The Sola Online Worship Resource (SOWeR) includes bulletin templates. There are word processing templates for both communion and non-communion services. There are also templates for Sola, LBW, and Reclaim service settings.

SOWeR is a lectionary-based web resource for Scripture lessons, lectionary inserts, children's bulletins, devotionals, text studies, prayers, hymn-planning, and much more! Join the hundreds of congregations who have discovered how simple, flexible, and useful SOWeR is for worship planning and sermon preparation. This brochure will answer more questions about SOWeR. Call 1-888-887-9840 to order a yearly subscription. 

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Lessons in the Lutheran Confessions

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1 Corinthians 7:3–5

From the Confessions: The Defense of the Augsburg Confession

Concerning the Marriage of Priests 

Does not Paul command here that those who do not have the gift of self-control should marry? After all, he interprets himself a little later when he says, “For it is better to marry than to be aflame with passion” (1 Cor 7:9). Christ has also clearly stated, “Not all men can receive this saying, but only those to whom it is given” (Matt 19:11). Ever since sin entered the world, natural desire and the lust that inflames it have combined. So, there is more need of marriage now than when in a pure nature. Accordingly, Paul speaks of marriage as a remedy, and commands us to marry because of these passions.

Pulling It Together

Since the fall of Adam, the temptation to sin in general has been difficult (Rom 7:19) but the struggle with lust may be at the top of the list. Self-control is a hard habit to master. Consider sins that involve food, drink, anger, pride, and others too numerous to name in this short space. If we have serious trouble with these, imagine our difficulty with sexual appetite. There are some who are able to say “no” but this seems to be a special gift from God (1 Cor 7:7b). If one finds himself or herself in such a predicament, it is better to marry than to burn—physically or eternally (1 Cor 7:9). Paul makes no distinction; his commanding advice is for priests and pastors, as well as the laity.

Prayer: Thank you, God, for the good gifts you have given. Amen.

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Ambidextrous Christianity is a nine-session Bible Study that explores nine key questions of faith and life, letting our Lord direct us in navigating the narrow path of faith. In studying God's Word with other believers, we seek to grow in our ability to move forward in our journey together, no matter what the road presents.

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Lessons in the Lutheran Confessions

Original image  •  Index of Scripture Graphics and posts by Scripture reference

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1 Corinthians 7:1–2

From the Confessions: The Defense of the Augsburg Confession

Concerning the Marriage of Priests 

Thirdly, Paul says to avoid fornication by letting every man have his own wife. This is an explicit command pertaining to all who are not fit for celibacy (1 Cor 7:6-7). Our adversaries demand that we show them a command that commands priests to marry—as though priests are not men! We maintain that whatever pertains to human nature in general also is to be applied to priests.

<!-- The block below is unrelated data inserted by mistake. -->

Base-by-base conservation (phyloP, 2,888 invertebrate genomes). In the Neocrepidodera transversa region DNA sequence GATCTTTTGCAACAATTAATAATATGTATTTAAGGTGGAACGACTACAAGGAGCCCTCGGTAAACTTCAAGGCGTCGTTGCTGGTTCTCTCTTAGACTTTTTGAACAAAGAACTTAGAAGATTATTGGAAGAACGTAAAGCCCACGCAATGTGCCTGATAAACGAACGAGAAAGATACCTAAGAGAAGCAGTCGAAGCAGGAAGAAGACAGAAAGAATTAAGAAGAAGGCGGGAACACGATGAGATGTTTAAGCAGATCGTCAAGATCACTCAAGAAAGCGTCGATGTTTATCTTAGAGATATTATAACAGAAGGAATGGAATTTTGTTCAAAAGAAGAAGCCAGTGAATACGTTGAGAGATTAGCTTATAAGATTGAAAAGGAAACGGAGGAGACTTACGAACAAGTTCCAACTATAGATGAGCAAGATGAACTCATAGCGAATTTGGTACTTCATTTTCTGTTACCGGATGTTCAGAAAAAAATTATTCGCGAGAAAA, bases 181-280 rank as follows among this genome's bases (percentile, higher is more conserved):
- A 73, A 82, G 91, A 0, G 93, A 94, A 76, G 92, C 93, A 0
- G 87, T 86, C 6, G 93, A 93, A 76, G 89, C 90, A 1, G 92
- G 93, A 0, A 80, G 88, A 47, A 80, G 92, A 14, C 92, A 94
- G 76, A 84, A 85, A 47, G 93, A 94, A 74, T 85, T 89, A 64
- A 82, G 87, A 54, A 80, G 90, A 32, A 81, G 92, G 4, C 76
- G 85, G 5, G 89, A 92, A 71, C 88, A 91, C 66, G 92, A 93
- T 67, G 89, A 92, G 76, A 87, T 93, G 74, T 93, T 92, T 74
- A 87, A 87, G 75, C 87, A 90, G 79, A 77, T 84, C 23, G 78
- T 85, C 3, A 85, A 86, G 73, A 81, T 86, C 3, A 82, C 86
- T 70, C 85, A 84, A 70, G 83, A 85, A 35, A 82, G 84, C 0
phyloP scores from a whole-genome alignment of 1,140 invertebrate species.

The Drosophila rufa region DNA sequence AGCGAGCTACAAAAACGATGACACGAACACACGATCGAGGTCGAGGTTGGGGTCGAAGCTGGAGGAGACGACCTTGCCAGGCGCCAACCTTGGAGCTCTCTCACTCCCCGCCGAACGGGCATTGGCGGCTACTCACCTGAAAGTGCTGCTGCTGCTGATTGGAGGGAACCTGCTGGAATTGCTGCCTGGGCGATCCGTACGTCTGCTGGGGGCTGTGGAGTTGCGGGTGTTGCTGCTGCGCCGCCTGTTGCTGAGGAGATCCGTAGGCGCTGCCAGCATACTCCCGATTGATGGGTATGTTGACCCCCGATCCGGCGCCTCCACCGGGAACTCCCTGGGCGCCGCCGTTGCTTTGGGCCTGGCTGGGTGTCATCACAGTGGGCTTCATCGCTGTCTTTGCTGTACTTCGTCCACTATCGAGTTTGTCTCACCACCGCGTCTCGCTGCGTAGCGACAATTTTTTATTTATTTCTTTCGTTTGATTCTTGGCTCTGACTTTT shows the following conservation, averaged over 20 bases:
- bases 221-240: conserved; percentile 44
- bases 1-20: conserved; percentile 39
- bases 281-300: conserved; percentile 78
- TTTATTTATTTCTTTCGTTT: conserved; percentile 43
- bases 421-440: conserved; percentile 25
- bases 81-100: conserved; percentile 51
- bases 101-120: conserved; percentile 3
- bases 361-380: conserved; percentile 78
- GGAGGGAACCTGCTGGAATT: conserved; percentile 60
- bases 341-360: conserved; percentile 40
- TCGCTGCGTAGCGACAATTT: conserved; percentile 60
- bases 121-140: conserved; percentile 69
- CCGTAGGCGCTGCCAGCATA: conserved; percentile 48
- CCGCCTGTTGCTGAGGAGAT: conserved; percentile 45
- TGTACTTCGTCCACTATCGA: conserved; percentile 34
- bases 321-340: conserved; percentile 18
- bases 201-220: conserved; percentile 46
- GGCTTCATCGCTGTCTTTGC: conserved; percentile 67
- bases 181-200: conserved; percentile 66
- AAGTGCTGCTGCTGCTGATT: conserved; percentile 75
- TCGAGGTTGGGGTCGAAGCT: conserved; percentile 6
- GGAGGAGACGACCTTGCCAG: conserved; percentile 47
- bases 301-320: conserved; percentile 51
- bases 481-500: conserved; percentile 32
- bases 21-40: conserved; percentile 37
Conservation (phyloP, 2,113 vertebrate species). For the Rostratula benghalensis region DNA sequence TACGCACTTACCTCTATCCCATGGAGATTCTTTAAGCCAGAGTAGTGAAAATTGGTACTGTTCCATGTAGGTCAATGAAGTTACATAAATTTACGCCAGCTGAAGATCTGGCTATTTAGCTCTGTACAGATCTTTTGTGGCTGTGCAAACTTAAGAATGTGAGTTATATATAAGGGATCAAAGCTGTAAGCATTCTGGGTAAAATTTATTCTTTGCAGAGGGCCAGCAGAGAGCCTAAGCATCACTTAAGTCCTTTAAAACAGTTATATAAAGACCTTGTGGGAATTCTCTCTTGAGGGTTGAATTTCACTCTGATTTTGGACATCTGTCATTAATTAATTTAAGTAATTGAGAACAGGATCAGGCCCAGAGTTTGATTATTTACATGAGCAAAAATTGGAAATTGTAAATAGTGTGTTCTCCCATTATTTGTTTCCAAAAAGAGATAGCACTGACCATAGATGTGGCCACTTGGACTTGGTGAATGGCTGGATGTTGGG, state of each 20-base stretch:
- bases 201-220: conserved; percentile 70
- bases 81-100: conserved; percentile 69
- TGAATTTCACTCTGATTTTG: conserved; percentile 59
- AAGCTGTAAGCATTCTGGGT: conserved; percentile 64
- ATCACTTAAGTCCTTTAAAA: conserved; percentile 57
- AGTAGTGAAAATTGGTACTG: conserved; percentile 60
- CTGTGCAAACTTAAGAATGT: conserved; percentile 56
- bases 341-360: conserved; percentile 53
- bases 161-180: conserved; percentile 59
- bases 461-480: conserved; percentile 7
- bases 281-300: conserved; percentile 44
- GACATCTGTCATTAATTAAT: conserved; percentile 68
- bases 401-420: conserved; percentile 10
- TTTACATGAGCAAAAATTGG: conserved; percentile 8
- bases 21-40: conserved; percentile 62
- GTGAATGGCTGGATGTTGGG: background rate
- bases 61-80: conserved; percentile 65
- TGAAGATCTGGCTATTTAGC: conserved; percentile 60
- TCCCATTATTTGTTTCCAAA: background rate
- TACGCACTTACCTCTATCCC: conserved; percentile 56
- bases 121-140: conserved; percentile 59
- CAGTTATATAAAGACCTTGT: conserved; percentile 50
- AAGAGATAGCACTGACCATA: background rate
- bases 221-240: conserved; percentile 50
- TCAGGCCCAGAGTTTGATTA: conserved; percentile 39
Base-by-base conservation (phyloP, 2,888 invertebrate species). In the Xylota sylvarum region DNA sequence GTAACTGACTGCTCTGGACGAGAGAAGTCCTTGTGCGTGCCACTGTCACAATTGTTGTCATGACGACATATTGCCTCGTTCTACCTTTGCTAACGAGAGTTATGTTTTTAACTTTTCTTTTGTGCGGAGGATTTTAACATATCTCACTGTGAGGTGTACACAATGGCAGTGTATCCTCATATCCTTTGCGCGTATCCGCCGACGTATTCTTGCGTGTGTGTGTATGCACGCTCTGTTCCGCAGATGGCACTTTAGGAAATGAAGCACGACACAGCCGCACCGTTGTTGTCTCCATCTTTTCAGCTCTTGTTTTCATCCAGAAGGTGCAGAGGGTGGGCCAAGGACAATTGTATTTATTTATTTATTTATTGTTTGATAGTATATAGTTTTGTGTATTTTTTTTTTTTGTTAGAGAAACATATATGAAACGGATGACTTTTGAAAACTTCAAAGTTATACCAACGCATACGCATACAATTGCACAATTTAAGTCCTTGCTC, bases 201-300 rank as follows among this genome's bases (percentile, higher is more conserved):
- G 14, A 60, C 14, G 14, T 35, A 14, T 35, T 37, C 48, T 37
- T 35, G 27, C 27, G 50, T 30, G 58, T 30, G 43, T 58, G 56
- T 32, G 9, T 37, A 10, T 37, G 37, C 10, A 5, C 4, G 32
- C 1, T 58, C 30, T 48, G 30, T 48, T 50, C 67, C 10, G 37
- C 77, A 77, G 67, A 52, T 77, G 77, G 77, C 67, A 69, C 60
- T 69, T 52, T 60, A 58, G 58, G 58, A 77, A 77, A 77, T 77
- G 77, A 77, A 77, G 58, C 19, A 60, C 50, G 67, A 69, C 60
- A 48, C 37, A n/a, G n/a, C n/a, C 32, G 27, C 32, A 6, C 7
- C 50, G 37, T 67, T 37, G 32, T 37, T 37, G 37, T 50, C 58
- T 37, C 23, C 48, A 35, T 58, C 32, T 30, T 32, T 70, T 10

Pulling It Together

Evidently, the notion of celibacy had been raised with Paul by the Corinthians (see quotation marks in verse one). The apostle gives a conditional response. There are some who have received special graces from God, so that they may be celibate. However, it does not follow that this grace applies to priests. The fact is, that imposing celibacy upon the priesthood has had scandalous results—in our own time and in previous ages. In order to avoid this the apostle urges each man and woman to be married unless especially gifted by God.

Prayer: Lord, be glorified in the marriages of your Church. Amen.

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In the Luther Household is a six-session Bible study on the Lutheran understanding of marriage and family. Based on foundational texts from Scripture, the study also draws from the real-life experience of Martin and Katie Luther, who were not only husband and wife, but the parents of several children. It includes excerpts from Luther's personal writings to family and friends as they faced the good and bad that come in everyday living.

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Lessons in the Lutheran Confessions

Original image  •  Index of Scripture Graphics and posts by Scripture reference

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Genesis 1:27–28

From the Confessions: The Defense of the Augsburg Confession

Concerning the Marriage of Priests 

As we said before, we are not speaking of concupiscence or sinful lust, but about that desire called physical love. Concupiscence has not removed this from human nature, but inflames it, so that there is now a greater need of a remedy. Marriage is necessary not only for the sake of procreation, but also as this remedy. These things are so clear and well established that they are undeniable.

Pulling It Together

Natural love existed between men and women even when their nature was still pure. God told Adam and Eve to “be fruitful and multiply” (Gen 1:28), which of course, happens in but one manner. But the fall of humanity due to their sin, only increased the desire of one sex for the other. The requirement foisted upon some people to forgo this drive is unnecessary, for God’s law contains no such command. On the contrary, as mentioned already, his command is not to be fruitless but to to multiply by being fruitful. Faithful, sexual union, is what God commands, not the opposite. This proper desire of one for another is the result of a divine ordinance.

Prayer: Be with all Christian marriages, Lord, granting them grace and fruitfulness. Amen.

Receive these daily Sola Devotions by email. Write mryman@solapublishing.com with "Subscribe" as your subject. To unsubscribe, send an email to the same address with "Unsubscribe" as your subject.

Este pequeño manual, conocido como El Catecismo Menor de Martín Lutero, ha sido utilizado por los Luteranos durante siglos como una herramienta de enseñanza, especialmente en la instrucción de la confirmación. El pequeño manual pretende dar a los lectores un breve resumen de las enseñanzas de la Biblia, viendo algunos ejemplos de versos bien conocidos por los cristianos, oraciones y elementos de adoración.

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Sermons for Pentecost Sunday

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“The Inheritance of the Faithful” – sermon audio for Pentecost Sunday, preached at Grace Lutheran Church, Advance, NC, June 4, 2017:

The Rev. Dr. Nathan Yoder – sermon audio for Pentecost Sunday, preached at Tanglewood Park, Clemmons, NC, June 4, 2017:


“The Inheritance of the Fearful,” a sermon for Pentecost Sunday


Children’s message for Pentecost Sunday


“Amazing Grace,” Pr. Ryman singing at Tanglewood Park